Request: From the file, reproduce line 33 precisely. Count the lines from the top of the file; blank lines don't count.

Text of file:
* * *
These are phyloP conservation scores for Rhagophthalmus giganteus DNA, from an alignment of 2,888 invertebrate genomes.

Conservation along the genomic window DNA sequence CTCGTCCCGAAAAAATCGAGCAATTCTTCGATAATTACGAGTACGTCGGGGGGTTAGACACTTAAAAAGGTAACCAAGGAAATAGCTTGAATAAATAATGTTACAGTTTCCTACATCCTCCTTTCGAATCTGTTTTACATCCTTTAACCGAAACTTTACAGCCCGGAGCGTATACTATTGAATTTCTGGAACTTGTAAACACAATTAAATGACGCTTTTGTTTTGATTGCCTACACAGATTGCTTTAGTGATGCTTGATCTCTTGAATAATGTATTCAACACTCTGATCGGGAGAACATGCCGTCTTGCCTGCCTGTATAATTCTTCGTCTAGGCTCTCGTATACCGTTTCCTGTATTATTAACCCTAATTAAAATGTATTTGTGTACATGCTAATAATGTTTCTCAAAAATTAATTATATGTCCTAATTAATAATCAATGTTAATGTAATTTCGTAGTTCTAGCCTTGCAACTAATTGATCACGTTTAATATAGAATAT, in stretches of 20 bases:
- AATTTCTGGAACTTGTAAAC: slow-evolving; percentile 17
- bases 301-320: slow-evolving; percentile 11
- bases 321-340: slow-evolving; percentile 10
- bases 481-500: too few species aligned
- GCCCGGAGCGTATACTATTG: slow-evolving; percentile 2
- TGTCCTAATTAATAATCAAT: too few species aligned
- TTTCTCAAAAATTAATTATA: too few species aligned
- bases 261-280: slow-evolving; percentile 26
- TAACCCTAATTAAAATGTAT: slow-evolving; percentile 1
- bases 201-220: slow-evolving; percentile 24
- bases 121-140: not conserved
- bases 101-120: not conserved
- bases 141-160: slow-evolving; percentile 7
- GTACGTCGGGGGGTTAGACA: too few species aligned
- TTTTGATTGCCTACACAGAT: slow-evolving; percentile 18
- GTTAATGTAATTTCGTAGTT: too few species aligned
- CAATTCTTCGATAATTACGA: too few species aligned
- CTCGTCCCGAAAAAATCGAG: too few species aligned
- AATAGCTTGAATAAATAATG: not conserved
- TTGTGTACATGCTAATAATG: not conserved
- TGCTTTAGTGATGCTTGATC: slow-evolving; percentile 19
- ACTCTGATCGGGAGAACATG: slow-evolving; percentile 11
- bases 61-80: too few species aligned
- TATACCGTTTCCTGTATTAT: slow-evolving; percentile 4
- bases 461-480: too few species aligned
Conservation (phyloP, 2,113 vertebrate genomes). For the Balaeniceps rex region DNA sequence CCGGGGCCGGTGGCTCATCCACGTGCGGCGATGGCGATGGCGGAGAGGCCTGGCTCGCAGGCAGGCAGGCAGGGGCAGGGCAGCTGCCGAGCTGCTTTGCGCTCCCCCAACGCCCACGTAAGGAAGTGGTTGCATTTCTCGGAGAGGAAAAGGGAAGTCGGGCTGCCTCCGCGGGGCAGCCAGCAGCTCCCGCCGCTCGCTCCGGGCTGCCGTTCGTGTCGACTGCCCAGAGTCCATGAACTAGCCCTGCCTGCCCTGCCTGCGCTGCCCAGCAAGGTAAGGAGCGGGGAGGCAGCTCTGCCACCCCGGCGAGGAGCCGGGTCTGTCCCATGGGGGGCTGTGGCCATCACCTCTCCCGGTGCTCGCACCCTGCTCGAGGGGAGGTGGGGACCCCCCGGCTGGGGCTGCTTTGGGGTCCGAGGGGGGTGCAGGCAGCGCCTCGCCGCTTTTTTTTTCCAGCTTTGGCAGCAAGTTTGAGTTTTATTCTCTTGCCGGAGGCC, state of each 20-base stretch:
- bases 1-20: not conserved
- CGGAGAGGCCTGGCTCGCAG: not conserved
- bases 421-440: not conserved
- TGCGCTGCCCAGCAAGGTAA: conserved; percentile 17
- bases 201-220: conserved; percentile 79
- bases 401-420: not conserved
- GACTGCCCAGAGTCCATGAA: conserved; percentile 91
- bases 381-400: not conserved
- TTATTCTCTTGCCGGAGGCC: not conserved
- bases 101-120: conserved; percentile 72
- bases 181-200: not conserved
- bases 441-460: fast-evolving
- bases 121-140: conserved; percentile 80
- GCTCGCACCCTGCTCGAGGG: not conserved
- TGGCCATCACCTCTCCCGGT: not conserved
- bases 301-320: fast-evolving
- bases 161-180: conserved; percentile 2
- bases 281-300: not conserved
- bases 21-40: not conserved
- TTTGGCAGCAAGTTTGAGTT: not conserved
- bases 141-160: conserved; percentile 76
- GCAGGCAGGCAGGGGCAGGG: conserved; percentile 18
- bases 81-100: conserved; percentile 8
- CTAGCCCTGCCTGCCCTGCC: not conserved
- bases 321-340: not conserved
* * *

- bases 201-220: conserved; percentile 79